Astronomers discover most Earth-like planet yet
Updated: 2015-07-24 07:31
An artist's concept depicts one possible appearance of the planet Kepler-452b, the first near-Earth-size world to be found in the habitable zone of star that is similar to our sun in this NASA image released on July 23, 2015. [Photo/Agencies]
Scientists previously have found Earth-sized planets orbiting in stars' so-called "habitable zones," but those stars are cooler and smaller than the sun, a G2 type yellow star.
NASA launched the Kepler telescope in 2009 to survey a sampling of nearby stars in an attempt to learn if planets like Earth were common in the galaxy.
"This is great progress in finding a planet like Earth that is similar in size and temperature around a sun-like star," said Kepler scientist Jeff Coughlin, with the SETI Institute in Mountain View, California.
Based on its size, scientists believe Kepler-452b should be rocky, like the Earth, though that theory is based on statistical analysis and computer modeling, not direct evidence.
"With a radius 60 percent larger than the Earth, this planet has a somewhat better than even chance of being rocky," Jenkins said.
If so, Kepler-452b could be about five times as massive as Earth and have gravity that is twice as strong as what exists on Earth's surface. The planet also could have a thick atmosphere, cloudy skies and active volcanoes, Jenkins said.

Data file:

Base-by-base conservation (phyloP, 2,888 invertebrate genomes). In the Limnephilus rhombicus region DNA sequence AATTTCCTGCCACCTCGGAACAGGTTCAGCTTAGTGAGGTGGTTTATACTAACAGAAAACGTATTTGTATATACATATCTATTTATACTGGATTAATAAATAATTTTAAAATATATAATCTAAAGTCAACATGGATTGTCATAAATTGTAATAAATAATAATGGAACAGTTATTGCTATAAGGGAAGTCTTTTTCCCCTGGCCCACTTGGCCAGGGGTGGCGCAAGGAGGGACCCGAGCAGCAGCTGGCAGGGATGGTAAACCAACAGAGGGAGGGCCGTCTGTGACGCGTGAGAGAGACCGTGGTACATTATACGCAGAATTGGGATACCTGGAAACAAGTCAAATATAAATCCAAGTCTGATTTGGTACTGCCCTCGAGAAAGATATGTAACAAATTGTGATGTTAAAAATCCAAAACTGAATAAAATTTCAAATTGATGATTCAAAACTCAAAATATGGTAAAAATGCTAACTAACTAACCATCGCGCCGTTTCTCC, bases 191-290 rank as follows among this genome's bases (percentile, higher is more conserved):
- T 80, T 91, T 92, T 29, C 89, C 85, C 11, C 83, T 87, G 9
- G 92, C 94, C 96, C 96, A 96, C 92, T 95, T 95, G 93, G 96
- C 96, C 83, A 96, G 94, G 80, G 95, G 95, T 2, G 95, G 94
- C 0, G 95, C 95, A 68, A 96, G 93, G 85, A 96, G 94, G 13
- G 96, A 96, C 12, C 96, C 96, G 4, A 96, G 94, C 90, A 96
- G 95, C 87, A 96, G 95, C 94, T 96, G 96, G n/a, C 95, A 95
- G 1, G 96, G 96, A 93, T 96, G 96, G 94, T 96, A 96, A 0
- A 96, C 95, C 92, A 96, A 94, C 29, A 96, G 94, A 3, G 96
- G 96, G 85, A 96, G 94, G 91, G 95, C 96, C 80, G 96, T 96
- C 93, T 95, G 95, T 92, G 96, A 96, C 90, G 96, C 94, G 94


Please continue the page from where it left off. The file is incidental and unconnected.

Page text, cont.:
With the discovery of Kepler-452b, the telescope has found 1,030 confirmed planets and identified about 4,700 candidate planets. The list of potential planets includes 11 other near-Earth twins, nine of which circle sun-like stars.
The telescope cannot see planets directly, but measures minute changes in light coming from target stars. Sophisticated computer programs and follow-up observations with a ground-based telescopes then determine if some of the light dips were caused by planets passing in front of their parent stars, relative to Kepler's line of sight.
A positioning system failure ended the telescope's prime planet-hunting mission in 2013, but it has since been repurposed for other astronomical observations.
Attempts to learn if Kepler-452b has an atmosphere likely will have to wait for a new generation of more sensitive space telescopes, said NASA's associate administrator John Grunsfeld.
The research will be published in The Astronomical Journal.